Getting Your H-1B Sponsored by Small Companies

Anyone who meets the requirements of a specialty occupation worker can apply for an H-1B visa. But the company you choose to work for has its own challenges in order to be allowed to hire a foreign employee. Large corporations have an easier path compared to small businesses. If you’re considering using a small company to sponsor your H-1B visa, you should understand what you’re getting into from start to finish.

The H-1B Visa

When you want to work in the United States in a position that requires special knowledge (usually at a bachelor’s degree level or beyond), you can request a US employer to sponsor you. The employer has often approached you with a tentative job offer.

USCIS will only approve 85,000 total positions each year, chosen through a random lottery process. Unless you’ve filed a cap-exempt position because your job meets those criteria, you’ll have to go through the lottery. Cap-exempt jobs are those under a higher education institution, a nonprofit associated with a higher education institution, or a government research center.

When your petition clears the lottery and is chosen, it goes into processing. At that point, USCIS reviews your information and approves, denies, or rejects the petition. Approvals will allow you to begin working on October 1st, the year the petition was filed.

Getting Sponsored for an H-1B

Various fees and forms are required throughout the petition process, and only the sponsoring employer can pay and file them. For small businesses, this isn’t always cost-effective or simple. Resources and documentation are required, which usually means hiring an attorney to ensure everything is completed correctly. 

Small companies need talented employees, but H-1B visas usually go to foreign workers hired at larger businesses. This is partly due to the time it takes a small company to complete the forms and prove that its business is legitimate.

If a small company sponsors you, you must understand your potential employer's challenges as they attempt to complete your petition.

Funding and resources are the largest hurdles. H-1B visas can cost thousands of dollars between USCIS fees and attorney costs. If the petition is rejected or denied, they don’t get most of their investment back.

Additionally, the Labor Condition Application must be completed with four attestations. Three of the attestations are simple: The foreign worker isn’t replacing a striking worker, they won’t negatively impact the company's current workforce, and current employees were notified about the intent to hire them.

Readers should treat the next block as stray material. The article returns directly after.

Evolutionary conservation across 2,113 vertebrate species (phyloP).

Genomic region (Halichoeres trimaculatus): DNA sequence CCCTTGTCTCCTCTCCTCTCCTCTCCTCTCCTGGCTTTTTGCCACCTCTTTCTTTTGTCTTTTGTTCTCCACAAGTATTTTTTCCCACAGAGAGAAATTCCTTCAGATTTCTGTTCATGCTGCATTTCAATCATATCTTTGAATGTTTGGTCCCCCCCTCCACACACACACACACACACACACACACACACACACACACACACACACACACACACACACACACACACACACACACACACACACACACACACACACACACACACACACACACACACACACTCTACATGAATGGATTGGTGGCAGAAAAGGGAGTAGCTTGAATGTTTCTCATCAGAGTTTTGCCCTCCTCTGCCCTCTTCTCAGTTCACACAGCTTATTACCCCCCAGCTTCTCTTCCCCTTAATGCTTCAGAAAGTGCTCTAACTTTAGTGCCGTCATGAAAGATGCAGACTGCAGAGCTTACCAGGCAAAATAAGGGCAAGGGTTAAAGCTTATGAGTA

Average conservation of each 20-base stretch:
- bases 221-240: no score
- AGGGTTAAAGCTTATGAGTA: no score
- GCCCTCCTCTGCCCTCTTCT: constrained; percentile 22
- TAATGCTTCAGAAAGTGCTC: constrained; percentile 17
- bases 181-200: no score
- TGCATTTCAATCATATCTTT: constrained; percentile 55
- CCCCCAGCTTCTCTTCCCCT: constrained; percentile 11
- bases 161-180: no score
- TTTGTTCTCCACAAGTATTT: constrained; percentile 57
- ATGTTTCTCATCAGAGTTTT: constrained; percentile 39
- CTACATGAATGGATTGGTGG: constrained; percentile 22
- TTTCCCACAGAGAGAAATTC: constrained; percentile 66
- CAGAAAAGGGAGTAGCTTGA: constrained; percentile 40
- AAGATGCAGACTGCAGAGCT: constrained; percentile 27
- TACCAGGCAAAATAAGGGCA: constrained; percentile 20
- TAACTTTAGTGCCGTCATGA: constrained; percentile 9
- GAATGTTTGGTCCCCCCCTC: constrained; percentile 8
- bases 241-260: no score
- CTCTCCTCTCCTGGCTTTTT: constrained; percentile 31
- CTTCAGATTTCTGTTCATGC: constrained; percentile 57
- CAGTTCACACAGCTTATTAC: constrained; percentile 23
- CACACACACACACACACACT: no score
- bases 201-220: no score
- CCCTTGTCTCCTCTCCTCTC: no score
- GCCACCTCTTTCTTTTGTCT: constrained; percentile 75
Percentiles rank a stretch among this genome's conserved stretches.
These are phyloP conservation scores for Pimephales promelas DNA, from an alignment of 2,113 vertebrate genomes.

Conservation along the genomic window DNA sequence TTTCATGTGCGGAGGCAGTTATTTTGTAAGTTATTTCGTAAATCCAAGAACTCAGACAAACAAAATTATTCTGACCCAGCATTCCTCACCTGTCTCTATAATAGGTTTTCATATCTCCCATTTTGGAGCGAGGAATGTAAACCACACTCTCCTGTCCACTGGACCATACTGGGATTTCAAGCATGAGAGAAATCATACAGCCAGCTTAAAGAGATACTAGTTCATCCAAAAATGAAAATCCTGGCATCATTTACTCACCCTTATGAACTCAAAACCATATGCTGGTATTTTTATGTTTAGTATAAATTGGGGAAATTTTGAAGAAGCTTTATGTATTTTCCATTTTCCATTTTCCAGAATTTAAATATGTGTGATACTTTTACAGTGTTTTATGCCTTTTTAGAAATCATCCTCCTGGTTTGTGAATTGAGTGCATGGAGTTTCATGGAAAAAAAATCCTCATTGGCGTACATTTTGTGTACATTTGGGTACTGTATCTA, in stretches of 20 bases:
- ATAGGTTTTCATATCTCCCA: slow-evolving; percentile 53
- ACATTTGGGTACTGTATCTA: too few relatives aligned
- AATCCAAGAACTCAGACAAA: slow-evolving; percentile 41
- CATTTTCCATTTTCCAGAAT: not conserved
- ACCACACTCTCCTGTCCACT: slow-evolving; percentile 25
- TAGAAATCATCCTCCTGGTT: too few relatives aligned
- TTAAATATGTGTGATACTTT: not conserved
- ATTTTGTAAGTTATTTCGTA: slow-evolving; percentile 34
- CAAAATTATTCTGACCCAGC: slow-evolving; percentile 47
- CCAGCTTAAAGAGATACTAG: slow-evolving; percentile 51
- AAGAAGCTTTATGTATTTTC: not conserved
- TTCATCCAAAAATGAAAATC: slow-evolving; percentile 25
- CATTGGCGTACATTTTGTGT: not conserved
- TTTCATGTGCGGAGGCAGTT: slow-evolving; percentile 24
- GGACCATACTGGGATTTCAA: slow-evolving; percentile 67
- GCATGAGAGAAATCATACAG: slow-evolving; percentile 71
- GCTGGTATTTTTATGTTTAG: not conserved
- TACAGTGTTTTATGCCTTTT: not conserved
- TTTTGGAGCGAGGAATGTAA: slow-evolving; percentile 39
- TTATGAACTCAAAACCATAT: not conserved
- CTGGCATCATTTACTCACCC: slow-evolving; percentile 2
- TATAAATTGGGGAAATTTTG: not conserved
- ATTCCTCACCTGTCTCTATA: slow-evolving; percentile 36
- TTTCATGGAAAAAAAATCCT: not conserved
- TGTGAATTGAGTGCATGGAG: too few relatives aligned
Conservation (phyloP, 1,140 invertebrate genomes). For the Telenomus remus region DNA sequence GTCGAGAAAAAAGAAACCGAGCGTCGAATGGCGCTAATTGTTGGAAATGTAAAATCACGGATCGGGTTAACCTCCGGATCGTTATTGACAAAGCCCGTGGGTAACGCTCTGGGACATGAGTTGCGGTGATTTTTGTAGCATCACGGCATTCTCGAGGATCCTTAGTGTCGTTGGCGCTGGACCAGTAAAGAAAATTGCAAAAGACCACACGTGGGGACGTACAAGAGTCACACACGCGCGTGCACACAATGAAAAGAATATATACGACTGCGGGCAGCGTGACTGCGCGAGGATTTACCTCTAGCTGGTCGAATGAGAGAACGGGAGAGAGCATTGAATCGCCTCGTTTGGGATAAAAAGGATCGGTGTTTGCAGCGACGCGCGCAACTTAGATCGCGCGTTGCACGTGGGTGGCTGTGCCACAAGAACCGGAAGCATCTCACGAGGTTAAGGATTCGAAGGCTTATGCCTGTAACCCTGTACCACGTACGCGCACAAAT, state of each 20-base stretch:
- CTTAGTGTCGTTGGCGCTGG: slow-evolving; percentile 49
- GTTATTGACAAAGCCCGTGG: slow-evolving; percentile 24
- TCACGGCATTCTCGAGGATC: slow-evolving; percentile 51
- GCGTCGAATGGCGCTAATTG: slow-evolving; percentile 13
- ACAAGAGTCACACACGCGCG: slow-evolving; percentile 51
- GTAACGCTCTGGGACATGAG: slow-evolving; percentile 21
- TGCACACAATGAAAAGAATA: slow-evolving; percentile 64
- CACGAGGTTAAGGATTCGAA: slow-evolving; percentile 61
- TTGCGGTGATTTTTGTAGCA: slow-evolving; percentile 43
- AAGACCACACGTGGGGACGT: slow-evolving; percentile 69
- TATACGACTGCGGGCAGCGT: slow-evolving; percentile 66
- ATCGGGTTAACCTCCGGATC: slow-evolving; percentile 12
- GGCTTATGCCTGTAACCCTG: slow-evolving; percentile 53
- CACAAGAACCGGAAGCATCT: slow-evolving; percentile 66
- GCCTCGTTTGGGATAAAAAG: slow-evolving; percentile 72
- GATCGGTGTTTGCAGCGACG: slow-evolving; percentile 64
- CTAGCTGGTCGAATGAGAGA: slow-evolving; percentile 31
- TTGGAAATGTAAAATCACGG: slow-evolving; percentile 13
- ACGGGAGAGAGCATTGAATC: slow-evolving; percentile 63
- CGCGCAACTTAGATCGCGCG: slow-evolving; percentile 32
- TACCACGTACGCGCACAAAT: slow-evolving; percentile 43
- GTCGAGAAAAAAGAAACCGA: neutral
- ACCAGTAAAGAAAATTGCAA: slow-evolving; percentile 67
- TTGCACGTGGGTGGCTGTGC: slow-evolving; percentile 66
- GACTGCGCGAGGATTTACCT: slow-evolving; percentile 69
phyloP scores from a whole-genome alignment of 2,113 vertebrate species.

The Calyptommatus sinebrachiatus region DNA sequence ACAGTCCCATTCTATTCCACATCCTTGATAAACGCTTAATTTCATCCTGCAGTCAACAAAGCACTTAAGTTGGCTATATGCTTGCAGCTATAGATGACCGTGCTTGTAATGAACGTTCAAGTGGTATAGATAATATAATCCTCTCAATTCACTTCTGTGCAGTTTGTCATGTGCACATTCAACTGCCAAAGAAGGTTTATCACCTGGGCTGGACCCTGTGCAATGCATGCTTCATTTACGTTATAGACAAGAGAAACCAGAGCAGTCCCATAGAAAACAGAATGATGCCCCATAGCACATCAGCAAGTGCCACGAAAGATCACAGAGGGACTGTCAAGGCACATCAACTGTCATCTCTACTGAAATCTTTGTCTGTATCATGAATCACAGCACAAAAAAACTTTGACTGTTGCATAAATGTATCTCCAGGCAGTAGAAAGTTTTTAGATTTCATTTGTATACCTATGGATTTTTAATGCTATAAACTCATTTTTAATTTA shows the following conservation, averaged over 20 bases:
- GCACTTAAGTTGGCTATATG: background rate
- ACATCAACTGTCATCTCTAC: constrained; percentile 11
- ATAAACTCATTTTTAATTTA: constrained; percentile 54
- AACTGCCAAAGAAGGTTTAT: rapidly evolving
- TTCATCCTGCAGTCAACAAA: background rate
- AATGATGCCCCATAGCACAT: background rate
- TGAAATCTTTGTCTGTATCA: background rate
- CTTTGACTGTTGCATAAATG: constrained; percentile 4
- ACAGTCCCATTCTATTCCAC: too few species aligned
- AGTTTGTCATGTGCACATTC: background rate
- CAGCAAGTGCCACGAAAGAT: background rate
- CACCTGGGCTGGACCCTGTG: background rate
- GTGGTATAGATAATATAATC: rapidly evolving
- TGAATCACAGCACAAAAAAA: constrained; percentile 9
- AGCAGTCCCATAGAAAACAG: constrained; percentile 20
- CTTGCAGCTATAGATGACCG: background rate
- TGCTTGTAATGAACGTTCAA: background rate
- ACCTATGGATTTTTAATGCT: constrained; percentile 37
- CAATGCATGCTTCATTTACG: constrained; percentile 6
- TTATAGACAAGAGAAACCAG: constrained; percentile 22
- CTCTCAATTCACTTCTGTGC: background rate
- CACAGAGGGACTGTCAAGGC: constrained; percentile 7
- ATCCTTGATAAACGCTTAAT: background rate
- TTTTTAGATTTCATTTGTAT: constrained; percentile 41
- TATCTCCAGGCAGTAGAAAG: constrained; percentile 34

But the fourth attestation is more challenging. Businesses must attest that they’ll pay the foreign worker the prevailing wage determined by the Department of Labor. This rate can be much more than the small business would normally offer someone in the same position.

These obstacles can make it tricky to take the route of working for a small business. You’re entrusting your career to an employer that may not be able to pay for your petition or meet the requirements to have it approved. But there are advantages to working for a small business, and it could be the ideal path for your career.

What’s Next?

Should you decide that your next career steps include working for a small business, and you’ve been offered a job at one, getting legal help is a wise idea. Visa2US can make the process easier for you and your employer to understand, reducing stress, rejections, and delays.

Contact Visa2US to see how an immigration lawyer can be a cost-effective way to complete an H-1B petition today.

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H-1B Visa

H-1B Visa

H-1B visa is used by businesses and organizations in the United States to employ foreign nationals with the preferred qualifications, knowledge, and expertise in a role.

I-485 Adjustment of Status

I-485 Adjustment of Status

Submit a form I-485 application to apply for lawful permanent resident status.

National Interest Waiver (NIW)

National Interest Waiver (NIW)

An applicant must either hold an advanced degree or have an exceptional ability in their field that would substantially benefit the U.S. to be qualified.